Sometimes we have clients who contact us stating that they “just” need us to do what they “tell” us to do and all we need to do is “show up” on the wedding day and “direct”.   There’s a problem with that.  Most do not know what needs to be done… let alone on the level it needs to be done.

While there are some coordinators  who may be willing to take this kind of client on, we do not.  Pointing people and services around  with no advance prep is all about putting fires out that could have been prevented in the first place.  And ultimately is costly to the couple.  You may save $2000 by hiring a day of coordinator who will only charge $300, but the potential disasters that could happen could end up costing tens of thousands of dollars in the end.

Our minimum planning service is “month of”, and now begins about 2 months prior to the wedding day.  This is the minimum time we need to accomplish the following:   review our client’s  required “month of” worksheet we have them fill out, all of their finalized vendor event contracts and put together a plan with detailed communication with the venue, event partners and client.  That takes time.  That “plan” is one that involves putting together a 1,000 piece jigsaw puzzle and carefully blending schedules, legal requirements, and the personal creative wishes of the engaged couple.  And let me tell you this:  it is 20x the work for us to do “month of” than it is full service planning. Why? Because we have inherited all the decisions that an inexperienced client has made and now we need to review in painstaking detail and correct those details.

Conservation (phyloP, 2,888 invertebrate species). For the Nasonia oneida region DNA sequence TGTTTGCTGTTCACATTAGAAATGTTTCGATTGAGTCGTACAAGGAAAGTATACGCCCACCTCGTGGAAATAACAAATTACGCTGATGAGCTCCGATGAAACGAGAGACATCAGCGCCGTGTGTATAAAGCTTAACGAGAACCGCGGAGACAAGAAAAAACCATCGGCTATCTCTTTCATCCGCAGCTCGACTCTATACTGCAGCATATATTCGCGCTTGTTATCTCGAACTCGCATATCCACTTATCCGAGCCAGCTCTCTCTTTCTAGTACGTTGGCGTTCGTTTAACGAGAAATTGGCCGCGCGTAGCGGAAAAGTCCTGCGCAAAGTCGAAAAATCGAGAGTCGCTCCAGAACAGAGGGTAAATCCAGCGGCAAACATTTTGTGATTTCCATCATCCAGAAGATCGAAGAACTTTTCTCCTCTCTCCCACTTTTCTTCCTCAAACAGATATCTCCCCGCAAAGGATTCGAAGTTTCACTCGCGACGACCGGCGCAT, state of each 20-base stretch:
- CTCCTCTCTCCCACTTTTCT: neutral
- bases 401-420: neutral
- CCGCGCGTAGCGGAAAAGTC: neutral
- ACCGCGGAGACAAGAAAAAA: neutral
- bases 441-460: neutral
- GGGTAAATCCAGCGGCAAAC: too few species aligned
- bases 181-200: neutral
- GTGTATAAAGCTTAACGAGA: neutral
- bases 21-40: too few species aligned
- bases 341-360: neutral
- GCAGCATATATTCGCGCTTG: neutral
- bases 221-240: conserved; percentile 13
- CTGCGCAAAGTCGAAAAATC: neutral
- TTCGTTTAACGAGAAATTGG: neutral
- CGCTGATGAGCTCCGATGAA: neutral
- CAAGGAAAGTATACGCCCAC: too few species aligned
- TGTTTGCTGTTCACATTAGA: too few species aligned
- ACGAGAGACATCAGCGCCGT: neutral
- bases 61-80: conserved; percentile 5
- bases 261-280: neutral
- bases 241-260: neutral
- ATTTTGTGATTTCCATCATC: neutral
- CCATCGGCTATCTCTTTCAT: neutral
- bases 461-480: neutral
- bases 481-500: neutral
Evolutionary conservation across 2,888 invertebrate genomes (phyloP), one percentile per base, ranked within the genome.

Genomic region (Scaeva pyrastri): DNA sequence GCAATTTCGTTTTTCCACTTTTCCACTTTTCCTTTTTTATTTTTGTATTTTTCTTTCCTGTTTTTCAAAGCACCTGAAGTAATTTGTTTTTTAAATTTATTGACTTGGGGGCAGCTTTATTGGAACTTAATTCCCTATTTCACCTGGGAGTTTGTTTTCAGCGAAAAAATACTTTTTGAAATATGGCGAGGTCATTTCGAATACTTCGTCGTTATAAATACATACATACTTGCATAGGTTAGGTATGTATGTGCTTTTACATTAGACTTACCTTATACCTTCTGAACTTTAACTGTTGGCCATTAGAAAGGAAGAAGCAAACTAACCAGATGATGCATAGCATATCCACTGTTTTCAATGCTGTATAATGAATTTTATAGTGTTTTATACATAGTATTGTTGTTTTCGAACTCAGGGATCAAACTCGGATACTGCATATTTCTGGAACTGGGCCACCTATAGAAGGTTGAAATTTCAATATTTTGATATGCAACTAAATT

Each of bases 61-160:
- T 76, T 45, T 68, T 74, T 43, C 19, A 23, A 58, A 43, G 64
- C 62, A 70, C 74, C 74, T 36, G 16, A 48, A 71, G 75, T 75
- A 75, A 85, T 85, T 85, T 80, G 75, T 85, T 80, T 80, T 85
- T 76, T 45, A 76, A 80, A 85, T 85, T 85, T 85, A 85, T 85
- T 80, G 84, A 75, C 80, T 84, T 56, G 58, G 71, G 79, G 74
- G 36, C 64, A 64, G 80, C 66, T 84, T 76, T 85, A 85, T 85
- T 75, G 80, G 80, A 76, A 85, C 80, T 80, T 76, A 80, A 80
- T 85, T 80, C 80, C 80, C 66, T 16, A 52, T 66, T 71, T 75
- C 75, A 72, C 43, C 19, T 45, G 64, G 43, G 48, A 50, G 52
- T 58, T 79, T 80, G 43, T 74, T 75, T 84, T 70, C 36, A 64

Just this last week, here are several examples of the wedding day disasters that got averted – as well as money we saved the client in our “month-of” planning where we take the bride’s planning and get it fine tuned and ready for wedding day awesomeness:

  • Bridal Hair/Makeup Service’s contract not only had the wrong address on it – but a different location– one that was almost 40 minutes away from the actual inn at which they were supposed to appear.  How this would have played out wedding day?  Hard to say, but most likely, they would have gone to the wrong location (which would not have been open at the time, since it was a winery that does not open until 10am), it would have caused up to a one hour delay in the timeline by the time they found correct location, drove to it, called the bride to interrupt her morning (and probably concern her already stressed self), and the delay in the timeline could have been a domino affect, causing the ceremony to be late and overtime fees from every vendor who was caused to extend their service time.


  • Insufficient power sources.  In reviewing the event partner’s contracts for the band and their electrical requirements, as well as that of the professional lighting being installed and the caterer’s use of coffee-making (which draws significant pull) and knowing the venue’s electrical limitations, we were able to verify that all of this power drawing on the venue’s source would have most likely caused a blackout .  A generator and onsite technician were ordered, power was dropped where it was most needed.  And all was well.   How would this have played out on the wedding day?  Besides the blackout,  even if power were to be able to be restored, one service or more would not be able to do what they were contracted to do.   Take your pick:  No music?  No light?  No catering?  Which would you choose?  I didn’t think so.